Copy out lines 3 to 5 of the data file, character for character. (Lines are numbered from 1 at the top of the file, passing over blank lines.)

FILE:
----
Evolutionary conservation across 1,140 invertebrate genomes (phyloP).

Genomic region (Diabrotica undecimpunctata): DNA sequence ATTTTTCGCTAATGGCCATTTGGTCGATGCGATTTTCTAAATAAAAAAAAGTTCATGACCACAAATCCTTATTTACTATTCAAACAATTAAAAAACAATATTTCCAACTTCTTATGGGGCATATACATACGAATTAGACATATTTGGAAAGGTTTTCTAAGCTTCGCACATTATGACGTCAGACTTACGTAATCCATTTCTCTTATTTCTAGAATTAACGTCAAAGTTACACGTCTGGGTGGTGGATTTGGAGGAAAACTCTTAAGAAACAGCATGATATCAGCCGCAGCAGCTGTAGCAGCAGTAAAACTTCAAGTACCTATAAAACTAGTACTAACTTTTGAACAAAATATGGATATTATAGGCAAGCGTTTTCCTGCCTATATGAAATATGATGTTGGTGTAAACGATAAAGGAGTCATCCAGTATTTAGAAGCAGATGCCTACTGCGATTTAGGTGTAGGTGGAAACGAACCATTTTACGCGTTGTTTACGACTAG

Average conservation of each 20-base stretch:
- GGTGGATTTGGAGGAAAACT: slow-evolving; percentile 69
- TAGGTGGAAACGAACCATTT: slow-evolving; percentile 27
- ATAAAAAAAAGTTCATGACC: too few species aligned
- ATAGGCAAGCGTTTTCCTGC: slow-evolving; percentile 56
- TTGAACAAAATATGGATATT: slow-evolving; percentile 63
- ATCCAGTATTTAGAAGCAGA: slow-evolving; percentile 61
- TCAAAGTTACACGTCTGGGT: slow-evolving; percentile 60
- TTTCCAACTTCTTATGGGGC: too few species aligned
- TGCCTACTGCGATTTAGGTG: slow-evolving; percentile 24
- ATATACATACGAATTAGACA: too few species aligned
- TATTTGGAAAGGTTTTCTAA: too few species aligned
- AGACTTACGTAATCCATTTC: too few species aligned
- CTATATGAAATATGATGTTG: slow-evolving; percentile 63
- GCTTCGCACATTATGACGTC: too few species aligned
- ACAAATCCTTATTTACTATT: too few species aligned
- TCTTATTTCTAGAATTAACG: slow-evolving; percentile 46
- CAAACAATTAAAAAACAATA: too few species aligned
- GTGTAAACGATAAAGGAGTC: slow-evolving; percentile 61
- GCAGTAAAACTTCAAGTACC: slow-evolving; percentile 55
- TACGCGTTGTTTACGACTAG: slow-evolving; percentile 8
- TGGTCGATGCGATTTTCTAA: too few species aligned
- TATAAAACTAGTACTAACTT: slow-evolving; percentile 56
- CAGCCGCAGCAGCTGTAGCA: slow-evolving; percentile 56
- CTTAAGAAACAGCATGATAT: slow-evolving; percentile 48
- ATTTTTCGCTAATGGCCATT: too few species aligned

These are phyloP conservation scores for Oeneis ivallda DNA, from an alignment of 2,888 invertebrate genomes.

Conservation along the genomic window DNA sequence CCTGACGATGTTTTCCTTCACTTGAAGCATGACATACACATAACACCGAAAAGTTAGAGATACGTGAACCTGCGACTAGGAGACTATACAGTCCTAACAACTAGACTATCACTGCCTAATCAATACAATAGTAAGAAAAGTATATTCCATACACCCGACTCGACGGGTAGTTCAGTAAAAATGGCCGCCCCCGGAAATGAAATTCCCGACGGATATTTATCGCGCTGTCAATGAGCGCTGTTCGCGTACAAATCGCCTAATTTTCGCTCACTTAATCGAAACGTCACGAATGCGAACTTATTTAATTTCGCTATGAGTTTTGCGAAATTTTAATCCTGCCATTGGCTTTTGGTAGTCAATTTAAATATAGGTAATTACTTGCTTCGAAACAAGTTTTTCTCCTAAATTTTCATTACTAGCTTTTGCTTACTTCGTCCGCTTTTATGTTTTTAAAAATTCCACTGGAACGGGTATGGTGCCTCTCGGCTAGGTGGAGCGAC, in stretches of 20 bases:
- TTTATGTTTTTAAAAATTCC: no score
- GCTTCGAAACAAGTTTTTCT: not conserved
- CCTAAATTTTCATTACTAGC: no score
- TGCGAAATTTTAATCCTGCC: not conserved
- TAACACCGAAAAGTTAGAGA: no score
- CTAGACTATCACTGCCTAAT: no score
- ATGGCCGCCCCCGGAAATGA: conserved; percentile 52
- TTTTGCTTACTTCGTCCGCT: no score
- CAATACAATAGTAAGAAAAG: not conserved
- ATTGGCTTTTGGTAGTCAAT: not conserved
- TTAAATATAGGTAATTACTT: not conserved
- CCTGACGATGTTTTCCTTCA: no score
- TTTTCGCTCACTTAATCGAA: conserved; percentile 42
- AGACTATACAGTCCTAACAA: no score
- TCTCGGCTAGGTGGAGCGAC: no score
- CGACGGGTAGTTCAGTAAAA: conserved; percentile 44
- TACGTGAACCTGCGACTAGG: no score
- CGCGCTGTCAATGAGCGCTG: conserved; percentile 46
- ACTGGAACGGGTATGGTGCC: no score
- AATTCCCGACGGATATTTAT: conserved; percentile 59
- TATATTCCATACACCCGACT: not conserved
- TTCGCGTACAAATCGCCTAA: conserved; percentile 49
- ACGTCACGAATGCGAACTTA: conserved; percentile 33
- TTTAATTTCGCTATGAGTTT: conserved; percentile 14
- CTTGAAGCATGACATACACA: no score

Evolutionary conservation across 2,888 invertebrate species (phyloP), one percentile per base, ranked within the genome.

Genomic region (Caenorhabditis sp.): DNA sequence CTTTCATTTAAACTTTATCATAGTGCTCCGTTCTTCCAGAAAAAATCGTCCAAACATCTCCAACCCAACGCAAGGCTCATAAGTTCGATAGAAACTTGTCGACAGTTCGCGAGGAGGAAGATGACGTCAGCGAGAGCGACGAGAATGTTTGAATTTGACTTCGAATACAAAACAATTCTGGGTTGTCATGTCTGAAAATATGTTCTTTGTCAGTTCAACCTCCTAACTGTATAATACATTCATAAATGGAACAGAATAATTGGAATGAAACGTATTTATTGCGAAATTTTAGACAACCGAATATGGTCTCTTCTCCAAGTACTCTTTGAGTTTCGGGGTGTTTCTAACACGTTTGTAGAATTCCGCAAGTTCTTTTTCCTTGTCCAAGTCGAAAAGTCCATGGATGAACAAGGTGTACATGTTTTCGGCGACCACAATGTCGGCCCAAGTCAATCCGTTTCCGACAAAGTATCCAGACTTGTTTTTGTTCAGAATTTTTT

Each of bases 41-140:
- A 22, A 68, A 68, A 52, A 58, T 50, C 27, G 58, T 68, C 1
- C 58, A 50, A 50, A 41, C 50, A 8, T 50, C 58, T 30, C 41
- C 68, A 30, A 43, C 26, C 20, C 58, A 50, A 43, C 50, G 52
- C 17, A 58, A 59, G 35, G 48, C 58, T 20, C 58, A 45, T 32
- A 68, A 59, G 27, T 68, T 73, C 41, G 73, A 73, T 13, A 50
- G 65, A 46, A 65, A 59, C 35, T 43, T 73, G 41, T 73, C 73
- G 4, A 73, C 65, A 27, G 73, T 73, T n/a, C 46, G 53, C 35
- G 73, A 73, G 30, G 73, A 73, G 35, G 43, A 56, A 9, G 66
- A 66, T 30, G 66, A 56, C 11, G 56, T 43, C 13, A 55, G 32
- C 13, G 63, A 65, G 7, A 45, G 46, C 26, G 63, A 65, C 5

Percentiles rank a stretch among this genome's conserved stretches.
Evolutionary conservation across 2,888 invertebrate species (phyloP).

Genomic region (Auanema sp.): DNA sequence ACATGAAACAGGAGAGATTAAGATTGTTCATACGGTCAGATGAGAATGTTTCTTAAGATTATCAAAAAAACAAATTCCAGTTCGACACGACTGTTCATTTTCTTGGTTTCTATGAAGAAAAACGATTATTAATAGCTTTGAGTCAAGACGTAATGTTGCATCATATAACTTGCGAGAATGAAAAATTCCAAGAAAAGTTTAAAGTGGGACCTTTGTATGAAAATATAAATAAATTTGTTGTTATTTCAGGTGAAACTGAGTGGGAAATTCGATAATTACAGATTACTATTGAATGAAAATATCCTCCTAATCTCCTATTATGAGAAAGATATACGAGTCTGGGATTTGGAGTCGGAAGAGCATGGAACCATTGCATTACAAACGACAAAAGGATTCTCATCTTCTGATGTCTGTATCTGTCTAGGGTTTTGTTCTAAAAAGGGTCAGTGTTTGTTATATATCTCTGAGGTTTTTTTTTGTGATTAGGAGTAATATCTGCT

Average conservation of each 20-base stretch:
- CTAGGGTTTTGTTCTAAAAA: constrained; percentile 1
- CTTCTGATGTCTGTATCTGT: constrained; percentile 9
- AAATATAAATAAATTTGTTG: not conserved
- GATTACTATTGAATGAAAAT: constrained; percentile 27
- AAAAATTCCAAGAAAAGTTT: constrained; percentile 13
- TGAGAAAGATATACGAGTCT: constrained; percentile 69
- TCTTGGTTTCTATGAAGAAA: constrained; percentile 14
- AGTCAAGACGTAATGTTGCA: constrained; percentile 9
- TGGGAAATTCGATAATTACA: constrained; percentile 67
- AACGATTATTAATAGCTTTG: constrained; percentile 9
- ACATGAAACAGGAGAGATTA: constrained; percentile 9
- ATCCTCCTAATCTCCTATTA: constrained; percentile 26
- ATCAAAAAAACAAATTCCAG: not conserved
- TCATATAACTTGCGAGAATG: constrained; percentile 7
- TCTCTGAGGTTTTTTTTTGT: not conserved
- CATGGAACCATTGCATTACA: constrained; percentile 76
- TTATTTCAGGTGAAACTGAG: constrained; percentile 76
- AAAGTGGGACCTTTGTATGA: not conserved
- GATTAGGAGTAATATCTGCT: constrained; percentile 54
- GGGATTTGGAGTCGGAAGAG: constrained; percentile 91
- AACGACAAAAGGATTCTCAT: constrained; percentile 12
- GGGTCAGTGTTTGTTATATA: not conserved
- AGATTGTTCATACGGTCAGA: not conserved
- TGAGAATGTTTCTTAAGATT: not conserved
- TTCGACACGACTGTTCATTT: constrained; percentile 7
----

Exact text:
Average conservation of each 20-base stretch:
- GGTGGATTTGGAGGAAAACT: slow-evolving; percentile 69
- TAGGTGGAAACGAACCATTT: slow-evolving; percentile 27